Set sail for paradise on a plate.
Treat yourself (and your lucky friends) to a cruise through our favorite island-inspired dessert pies, featuring luscious tropical fruits. We'll share tips for buying and prepping tropical fruits, plus top-rated recipes to try.
Tips For Sourcing and Storing Tropical Fruit
The best way to source fresh tropical fruit is to travel a place like St. George's Market Square in Grenada and pick it up fresh from growers. If you do, get there early, as local chefs will be there by 6 a.m. to vie for the best ingredients. But if you're not getting your fruit straight from the source, here are a few tips for getting the best ones from markets north of the equator.
- Do some research before shopping for fruits you're less familiar with. As a general rule, go with the most fragrant fruits while avoiding anything with brown spots.
- The best time to shop for tropical pie ingredients is from November to March.
- Mangoes that are not quite ripe will ripen in a few days if left out of the refrigerator.
- Papaya will ripen quickly if placed in a bag with other fruits that produce the ripening agent ethylene, like bananas or apples.
- Coconuts do not ripen after being picked. To choose a good one, find one that's brown, not green, shake it, and listen for water inside. More water is better.
- Pineapple ripeness can be tested by lifting the fruit by a single leaf near the top. If the leaf holds the weight of the fruit, it's likely under-ripe. If the leaf pulls free, it's ripe—just make sure the skin isn't soft and mushy, as that's a sure sign of over-ripeness.
- While the texture might suffer, always remember that if you're in a pinch, frozen fruit is just as nutritious as fresh fruit. But if at all possible, spring for fresh. Canned pineapple is a completely different thing than the fresh stuff.
8 Luscious Pies With a Taste of the Tropics
There's lime, and then there's Key lime. A small, yellowish, intensely tart lime that takes its name from the Florida Keys, a Key lime requires a little elbow grease to yield the called-for 3/4 cup of lime juice in this recipe—but conjures up visions of warm sunshine, salty air, and sandy beaches that make the effort well worth it.
For quick and easy prep, take a tip from AllRecipes user Linda Sargent Meade, who says: "I used a garlic press to squeeze the limes quickly and easily (cut limes in half)."
Once upon a time, Christopher Columbus brought pineapples back to Europe ... and achieved major status in high society. In the 18th and 19th century, a pineapple cost as much as a decent used car does these days. There was even a pineapple rental racket for the aspirational crowd. Don't believe it? Check out The Super Luxe History of Pineapples.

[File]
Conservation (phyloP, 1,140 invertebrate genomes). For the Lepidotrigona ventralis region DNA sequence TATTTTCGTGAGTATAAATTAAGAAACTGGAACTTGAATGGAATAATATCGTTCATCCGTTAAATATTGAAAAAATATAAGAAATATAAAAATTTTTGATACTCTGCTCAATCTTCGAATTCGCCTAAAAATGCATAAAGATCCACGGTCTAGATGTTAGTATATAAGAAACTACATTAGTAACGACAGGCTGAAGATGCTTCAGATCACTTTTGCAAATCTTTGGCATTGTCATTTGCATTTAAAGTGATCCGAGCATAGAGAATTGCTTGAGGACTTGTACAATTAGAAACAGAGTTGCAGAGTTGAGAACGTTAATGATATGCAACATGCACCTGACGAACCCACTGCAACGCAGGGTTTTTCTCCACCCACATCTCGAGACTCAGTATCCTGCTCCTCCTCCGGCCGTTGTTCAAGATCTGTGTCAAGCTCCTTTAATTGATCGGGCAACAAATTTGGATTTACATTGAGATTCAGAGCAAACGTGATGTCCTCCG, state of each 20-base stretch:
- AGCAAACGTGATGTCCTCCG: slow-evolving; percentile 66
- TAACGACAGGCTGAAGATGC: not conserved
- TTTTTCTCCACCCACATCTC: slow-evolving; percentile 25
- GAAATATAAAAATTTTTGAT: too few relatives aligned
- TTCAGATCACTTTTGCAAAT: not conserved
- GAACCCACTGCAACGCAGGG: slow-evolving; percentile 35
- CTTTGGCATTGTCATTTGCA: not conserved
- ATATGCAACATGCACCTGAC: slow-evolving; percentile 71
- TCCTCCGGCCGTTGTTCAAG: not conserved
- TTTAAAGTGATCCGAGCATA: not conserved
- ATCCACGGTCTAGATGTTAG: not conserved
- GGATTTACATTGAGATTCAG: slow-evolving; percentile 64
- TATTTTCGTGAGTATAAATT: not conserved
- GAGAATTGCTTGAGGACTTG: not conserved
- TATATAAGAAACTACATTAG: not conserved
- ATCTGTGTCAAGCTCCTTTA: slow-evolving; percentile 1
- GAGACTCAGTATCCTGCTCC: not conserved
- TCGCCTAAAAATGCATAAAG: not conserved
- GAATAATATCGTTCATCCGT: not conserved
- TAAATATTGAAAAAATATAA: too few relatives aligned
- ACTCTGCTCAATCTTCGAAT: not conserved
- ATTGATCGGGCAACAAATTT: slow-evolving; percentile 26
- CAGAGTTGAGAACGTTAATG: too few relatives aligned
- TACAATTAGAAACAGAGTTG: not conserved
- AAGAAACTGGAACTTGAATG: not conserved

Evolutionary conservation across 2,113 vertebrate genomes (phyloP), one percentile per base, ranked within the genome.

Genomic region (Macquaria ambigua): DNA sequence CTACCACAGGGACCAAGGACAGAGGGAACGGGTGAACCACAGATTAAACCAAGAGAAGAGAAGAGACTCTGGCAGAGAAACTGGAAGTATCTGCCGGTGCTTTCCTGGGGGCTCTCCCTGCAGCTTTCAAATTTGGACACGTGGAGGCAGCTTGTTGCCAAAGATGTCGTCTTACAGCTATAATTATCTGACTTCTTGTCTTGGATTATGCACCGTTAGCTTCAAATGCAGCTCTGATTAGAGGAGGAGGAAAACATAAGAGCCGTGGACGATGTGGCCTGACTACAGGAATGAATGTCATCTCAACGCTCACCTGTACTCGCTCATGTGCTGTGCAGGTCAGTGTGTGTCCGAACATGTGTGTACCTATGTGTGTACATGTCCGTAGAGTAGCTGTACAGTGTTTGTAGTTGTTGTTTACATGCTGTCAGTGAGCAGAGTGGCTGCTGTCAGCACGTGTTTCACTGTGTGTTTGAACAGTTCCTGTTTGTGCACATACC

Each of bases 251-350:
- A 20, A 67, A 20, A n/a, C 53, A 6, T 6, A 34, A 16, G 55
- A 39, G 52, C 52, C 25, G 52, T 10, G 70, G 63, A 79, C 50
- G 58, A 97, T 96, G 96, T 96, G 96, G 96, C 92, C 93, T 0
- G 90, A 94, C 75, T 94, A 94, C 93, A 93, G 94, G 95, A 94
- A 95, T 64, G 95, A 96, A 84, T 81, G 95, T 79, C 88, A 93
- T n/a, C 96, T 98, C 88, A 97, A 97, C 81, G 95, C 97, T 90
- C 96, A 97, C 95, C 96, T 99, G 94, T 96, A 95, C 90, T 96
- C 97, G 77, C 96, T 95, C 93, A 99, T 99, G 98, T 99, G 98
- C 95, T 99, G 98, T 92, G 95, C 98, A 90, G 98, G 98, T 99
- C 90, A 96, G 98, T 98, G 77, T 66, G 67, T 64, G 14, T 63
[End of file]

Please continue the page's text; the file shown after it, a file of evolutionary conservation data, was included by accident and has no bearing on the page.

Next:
This recipe saved the day for Allrecipes home cook GWENMBELL, who says, "My BIL asked me to find a two-crust pineapple pie recipe for Thanksgiving 2002. I immediately turned on my computer and found this one at Allrecipes.com. Imagine my surprise when not only my dear BIL but my dad and brother also chose this pie over their own personal favorites!"
Mini pies are all the rage, and these little pineapple tarts embody all the best things about mini pies (namely, that you can eat one of these and take a slice or two of something else). The recipe calls for cutting 2-inch circles out of pie dough and adding a 1.5-inch round of dough on top—but you can also put any pie crust design on top, or even bake them in a muffin pan. Just be sure to butter the pan thoroughly, or it'll be challenging to get them out after baking.
We tend to take bananas for granted, but yes, they're a tropical fruit. Home cook ellie may add these useful tips: "1. Dip banana slices into either lemon juice or Sprite. The citric acid will keep them from turning brown quickly. Pat them dry. 2. Must use whole milk for pudding or it will be runny. Must cook over VERY low heat and stir constantly, until THICKENED. 3. Let the pudding cool slightly before tempering eggs. 4. Flour is terrible for pudding. Always use cornstarch. No lumps, no hassle. 3 Tablespoons of CS rather than 1/3 cup flour."
Finally, many reviewers agreed you don't have to bake this pie as directed. Simply put it in the fridge and let it set up like any pudding dessert.
In Hawaii, locals know haupia is a sweet, gelatinous pie made from coconut milk. And locals also know that Ted's Bakery in Oahu is the best place for chocolate haupia pie...yet several Allrecipes reviews claim that this recipe might even top Ted's. We're sorry, Ted.
According to recipe creator mauigirl, "This recipe came about after I was gifted with a large bag of mangoes by an anonymous Maui neighbor. I was determined to use every single one of them, and by adapting an apple pie recipe, I came up with this delicious pie."
Home cook RSellinger raves, "Tasted like a cross between an apple and peach pie. Great!"
The kiwi's origin lies in China's Yangtze river valley, where it was once known as the gooseberry. Given the unappealing connotations of "gooseberry," it's no wonder New Zealand growers were able to hijack it in one of agriculture's most legendary rebrands. So it may not be tropical, but kiwi is certainly exotic.
Home cook lkoeppen315 offers this helpful suggestion to simplify prep: "When you blend the kiwis with honey, puree the kiwis first, THEN put the honey in. I put the honey in first, and it all sunk to the bottom of the processor."
One big dose of creamy coconut decadence, coming right up! We like reviewer LORRIEC13's idea of using about 15 oz. of coconut milk in place of the cream. Because more is more when it comes to a rich coconut recipe like this.
Home cook Michele C. says, "I made this for Thanksgiving and both the pies were gone before I even got a slice! I had to make it again for my kids and so I could try it a few days later and this has to be the best pie I have ever had!"
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